UCF: Creating way to help predict sinkholes
ORLANDO, Fla. – July 10, 2014 – Sinkholes are a dangerous problem in Florida – not only do they cause damage to property, they can also injure or kill people. If only there was some way to figure out when and where a sinkhole might occur, it may help prevent some of the deadly consequences.
University of Central Florida (UCF) researchers are working on a way that could help predict sinkholes and the areas where they form. How? The UCF group recently developed a "mini-sinkhole simulator" to find out what causes a sinkhole.
According to UCF engineering professor Manoj Chopra, researchers are seeking patterns in water levels: They hope to figure out if the patterns in underground water levels will help identify potential sinkholes before they form.
Sinkholes occur when soil collapses into large holes caused by the flow of water that eats away at the state's underground rocky layer of limestone. The water gradually weakens the limestone's ability to support the earth above it. As the rocky layer wears down, the soil above starts sinking down through the small holes and cracks, causing unseen cavities underground. As those cavities get bigger, the limestone can't continue to support the heavy earth above it, and everything on the surface then falls into the sinkhole.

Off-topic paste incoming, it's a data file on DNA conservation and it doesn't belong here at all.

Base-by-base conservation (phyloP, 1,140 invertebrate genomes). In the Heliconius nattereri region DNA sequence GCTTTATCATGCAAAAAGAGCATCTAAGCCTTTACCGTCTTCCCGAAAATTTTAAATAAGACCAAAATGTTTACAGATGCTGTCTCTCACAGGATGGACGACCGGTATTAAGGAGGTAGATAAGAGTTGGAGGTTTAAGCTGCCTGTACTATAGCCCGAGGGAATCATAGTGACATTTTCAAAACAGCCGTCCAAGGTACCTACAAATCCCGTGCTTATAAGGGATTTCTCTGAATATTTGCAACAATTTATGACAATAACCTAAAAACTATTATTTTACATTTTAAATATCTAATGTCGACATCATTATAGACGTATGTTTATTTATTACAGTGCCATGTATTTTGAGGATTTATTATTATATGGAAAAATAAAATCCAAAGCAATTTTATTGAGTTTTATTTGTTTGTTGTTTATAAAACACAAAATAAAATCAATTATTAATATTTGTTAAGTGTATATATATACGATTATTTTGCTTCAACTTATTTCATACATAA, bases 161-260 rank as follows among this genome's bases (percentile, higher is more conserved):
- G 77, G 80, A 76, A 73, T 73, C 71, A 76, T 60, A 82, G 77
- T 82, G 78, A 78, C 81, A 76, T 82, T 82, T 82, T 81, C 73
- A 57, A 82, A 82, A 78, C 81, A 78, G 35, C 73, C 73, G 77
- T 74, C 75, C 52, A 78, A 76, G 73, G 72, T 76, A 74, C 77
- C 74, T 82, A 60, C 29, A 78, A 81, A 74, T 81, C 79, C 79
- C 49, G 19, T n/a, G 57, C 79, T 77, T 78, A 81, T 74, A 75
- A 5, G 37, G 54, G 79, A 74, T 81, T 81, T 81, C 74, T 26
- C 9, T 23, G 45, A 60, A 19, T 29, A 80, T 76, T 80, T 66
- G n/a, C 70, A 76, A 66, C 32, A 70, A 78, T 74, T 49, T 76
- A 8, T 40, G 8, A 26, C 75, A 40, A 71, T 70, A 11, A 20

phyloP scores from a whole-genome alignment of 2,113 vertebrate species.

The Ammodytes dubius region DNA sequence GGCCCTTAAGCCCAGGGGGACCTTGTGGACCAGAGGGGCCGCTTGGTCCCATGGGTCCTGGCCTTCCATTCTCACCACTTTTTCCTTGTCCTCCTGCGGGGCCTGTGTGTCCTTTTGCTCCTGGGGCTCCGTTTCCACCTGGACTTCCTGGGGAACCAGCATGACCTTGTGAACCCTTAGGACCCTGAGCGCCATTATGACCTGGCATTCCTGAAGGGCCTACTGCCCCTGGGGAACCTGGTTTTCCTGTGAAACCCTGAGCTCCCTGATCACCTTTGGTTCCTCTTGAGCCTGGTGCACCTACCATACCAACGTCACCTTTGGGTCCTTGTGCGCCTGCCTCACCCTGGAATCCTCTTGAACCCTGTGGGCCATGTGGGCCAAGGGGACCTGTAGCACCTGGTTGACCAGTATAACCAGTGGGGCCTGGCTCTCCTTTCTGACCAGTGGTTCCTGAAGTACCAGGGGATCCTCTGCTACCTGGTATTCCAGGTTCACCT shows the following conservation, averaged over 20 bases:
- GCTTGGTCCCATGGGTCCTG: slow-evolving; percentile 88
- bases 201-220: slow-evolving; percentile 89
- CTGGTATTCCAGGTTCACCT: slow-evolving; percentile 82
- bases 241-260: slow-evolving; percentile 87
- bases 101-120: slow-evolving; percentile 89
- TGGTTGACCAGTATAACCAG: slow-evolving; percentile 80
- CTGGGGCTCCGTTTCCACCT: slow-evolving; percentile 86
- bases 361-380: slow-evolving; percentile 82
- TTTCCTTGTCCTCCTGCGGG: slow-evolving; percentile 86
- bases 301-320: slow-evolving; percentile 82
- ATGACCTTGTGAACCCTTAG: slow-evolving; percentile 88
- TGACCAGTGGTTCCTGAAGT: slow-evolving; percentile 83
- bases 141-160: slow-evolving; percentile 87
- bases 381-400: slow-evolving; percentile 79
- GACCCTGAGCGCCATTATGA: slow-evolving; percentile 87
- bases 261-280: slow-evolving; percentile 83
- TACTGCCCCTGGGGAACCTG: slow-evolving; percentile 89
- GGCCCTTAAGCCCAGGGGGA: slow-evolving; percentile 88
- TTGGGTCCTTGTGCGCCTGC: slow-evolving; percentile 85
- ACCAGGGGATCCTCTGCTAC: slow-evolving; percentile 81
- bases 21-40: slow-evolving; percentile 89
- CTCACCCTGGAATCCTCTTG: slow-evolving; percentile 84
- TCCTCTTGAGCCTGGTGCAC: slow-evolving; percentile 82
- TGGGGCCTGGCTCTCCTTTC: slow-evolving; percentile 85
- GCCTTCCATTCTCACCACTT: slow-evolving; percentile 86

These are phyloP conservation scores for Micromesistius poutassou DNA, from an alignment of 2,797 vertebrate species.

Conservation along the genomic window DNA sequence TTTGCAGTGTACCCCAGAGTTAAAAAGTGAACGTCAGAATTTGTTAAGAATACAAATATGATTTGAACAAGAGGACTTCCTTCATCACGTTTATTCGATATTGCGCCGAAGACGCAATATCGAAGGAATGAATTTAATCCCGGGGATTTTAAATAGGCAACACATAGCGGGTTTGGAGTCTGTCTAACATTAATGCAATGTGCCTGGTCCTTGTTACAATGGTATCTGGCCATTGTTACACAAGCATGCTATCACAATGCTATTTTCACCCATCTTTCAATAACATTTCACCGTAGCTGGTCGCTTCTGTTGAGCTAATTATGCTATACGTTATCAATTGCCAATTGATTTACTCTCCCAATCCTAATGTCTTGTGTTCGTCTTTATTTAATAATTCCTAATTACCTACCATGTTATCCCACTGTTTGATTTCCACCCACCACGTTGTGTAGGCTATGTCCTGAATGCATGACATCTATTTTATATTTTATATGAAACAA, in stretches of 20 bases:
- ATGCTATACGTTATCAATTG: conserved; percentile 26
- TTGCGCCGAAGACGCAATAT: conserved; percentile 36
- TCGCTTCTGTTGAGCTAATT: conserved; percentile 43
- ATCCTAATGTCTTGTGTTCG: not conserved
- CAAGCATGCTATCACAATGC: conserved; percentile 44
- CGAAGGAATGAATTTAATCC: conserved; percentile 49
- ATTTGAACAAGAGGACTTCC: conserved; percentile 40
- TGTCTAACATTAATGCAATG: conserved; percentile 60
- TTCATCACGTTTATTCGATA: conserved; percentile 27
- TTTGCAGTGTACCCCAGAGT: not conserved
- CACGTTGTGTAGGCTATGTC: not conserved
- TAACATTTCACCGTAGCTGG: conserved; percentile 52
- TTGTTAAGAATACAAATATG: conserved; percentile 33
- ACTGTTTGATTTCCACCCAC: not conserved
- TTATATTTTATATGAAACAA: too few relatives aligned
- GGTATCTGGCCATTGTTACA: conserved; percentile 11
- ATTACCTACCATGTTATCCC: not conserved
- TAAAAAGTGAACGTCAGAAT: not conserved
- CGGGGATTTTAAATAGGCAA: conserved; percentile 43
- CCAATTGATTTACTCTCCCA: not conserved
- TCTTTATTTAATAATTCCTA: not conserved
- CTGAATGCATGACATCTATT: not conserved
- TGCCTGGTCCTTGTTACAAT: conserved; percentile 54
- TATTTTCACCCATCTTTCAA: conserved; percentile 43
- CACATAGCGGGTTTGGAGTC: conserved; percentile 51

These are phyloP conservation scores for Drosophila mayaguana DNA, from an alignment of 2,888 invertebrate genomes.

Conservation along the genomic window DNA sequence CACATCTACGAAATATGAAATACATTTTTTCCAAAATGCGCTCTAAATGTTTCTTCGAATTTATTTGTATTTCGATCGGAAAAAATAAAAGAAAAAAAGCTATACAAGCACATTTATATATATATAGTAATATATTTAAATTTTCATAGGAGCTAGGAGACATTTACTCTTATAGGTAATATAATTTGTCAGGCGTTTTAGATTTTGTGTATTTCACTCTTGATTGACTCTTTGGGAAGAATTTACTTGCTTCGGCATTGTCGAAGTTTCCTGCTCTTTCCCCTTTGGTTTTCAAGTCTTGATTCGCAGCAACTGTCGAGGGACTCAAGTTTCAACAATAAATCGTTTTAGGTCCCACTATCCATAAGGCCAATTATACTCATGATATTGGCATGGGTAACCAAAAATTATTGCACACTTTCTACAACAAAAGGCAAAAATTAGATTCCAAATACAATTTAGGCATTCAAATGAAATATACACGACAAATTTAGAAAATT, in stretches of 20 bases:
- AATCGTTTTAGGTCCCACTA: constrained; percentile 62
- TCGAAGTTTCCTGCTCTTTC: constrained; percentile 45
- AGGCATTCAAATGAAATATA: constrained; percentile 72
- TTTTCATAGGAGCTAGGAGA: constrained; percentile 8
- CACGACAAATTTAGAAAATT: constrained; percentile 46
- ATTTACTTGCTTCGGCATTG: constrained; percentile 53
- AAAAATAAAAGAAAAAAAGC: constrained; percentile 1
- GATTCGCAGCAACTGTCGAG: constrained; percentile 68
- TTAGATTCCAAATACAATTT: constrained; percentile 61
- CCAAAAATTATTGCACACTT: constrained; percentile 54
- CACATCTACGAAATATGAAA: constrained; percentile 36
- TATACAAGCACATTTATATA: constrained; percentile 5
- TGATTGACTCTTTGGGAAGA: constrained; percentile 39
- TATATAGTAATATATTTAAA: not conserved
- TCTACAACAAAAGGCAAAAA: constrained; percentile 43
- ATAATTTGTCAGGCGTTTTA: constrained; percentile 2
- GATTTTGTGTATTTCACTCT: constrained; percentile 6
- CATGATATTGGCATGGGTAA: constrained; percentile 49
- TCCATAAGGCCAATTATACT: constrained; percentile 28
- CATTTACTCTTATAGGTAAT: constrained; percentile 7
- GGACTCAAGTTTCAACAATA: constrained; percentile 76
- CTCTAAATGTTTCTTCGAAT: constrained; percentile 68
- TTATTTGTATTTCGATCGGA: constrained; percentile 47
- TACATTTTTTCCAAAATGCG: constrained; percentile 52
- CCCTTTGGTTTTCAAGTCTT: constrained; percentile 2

The mini-sinkhole simulator experiment was designed by Mohamed Alrowaimi, a Ph.D. candidate student. UCF engineering professor Andrew Yun also is working on the project, helping with the sensors and data interpretation. The project is Alrowaimi's doctoral dissertation.
According to Chopra, coming up with a sinkhole prediction model could be a valuable tool in planning communities, roadways and other structures to be built in Florida. Eventually, it could also be a helpful resource for homeowners, too.
Source: UCF Today
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